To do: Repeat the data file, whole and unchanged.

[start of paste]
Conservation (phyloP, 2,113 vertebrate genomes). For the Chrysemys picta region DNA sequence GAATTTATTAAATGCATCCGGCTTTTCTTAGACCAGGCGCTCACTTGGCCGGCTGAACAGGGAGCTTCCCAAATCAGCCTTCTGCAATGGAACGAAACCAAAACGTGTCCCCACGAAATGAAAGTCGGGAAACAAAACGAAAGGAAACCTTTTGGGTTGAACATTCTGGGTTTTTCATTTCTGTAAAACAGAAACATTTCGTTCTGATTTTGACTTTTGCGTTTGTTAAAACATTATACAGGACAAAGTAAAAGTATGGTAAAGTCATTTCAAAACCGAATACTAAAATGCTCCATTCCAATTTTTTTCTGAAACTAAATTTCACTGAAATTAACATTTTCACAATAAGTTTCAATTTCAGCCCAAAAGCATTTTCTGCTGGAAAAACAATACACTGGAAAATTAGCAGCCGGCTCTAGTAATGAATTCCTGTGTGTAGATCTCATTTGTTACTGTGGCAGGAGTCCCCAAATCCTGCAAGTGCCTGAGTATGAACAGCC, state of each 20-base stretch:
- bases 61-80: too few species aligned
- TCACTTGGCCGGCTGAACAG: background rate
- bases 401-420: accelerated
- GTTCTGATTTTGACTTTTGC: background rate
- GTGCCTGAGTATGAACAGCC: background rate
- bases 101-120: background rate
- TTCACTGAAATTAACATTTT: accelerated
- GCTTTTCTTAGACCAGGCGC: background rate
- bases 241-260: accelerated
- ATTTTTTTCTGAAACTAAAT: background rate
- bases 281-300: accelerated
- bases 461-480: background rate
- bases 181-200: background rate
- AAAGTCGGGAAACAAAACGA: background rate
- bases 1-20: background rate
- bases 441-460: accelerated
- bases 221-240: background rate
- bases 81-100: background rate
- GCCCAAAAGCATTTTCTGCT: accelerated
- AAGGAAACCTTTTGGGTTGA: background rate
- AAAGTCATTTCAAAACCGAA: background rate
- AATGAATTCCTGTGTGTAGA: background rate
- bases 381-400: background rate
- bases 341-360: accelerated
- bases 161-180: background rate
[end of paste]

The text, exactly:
Conservation (phyloP, 2,113 vertebrate genomes). For the Chrysemys picta region DNA sequence GAATTTATTAAATGCATCCGGCTTTTCTTAGACCAGGCGCTCACTTGGCCGGCTGAACAGGGAGCTTCCCAAATCAGCCTTCTGCAATGGAACGAAACCAAAACGTGTCCCCACGAAATGAAAGTCGGGAAACAAAACGAAAGGAAACCTTTTGGGTTGAACATTCTGGGTTTTTCATTTCTGTAAAACAGAAACATTTCGTTCTGATTTTGACTTTTGCGTTTGTTAAAACATTATACAGGACAAAGTAAAAGTATGGTAAAGTCATTTCAAAACCGAATACTAAAATGCTCCATTCCAATTTTTTTCTGAAACTAAATTTCACTGAAATTAACATTTTCACAATAAGTTTCAATTTCAGCCCAAAAGCATTTTCTGCTGGAAAAACAATACACTGGAAAATTAGCAGCCGGCTCTAGTAATGAATTCCTGTGTGTAGATCTCATTTGTTACTGTGGCAGGAGTCCCCAAATCCTGCAAGTGCCTGAGTATGAACAGCC, state of each 20-base stretch:
- bases 61-80: too few species aligned
- TCACTTGGCCGGCTGAACAG: background rate
- bases 401-420: accelerated
- GTTCTGATTTTGACTTTTGC: background rate
- GTGCCTGAGTATGAACAGCC: background rate
- bases 101-120: background rate
- TTCACTGAAATTAACATTTT: accelerated
- GCTTTTCTTAGACCAGGCGC: background rate
- bases 241-260: accelerated
- ATTTTTTTCTGAAACTAAAT: background rate
- bases 281-300: accelerated
- bases 461-480: background rate
- bases 181-200: background rate
- AAAGTCGGGAAACAAAACGA: background rate
- bases 1-20: background rate
- bases 441-460: accelerated
- bases 221-240: background rate
- bases 81-100: background rate
- GCCCAAAAGCATTTTCTGCT: accelerated
- AAGGAAACCTTTTGGGTTGA: background rate
- AAAGTCATTTCAAAACCGAA: background rate
- AATGAATTCCTGTGTGTAGA: background rate
- bases 381-400: background rate
- bases 341-360: accelerated
- bases 161-180: background rate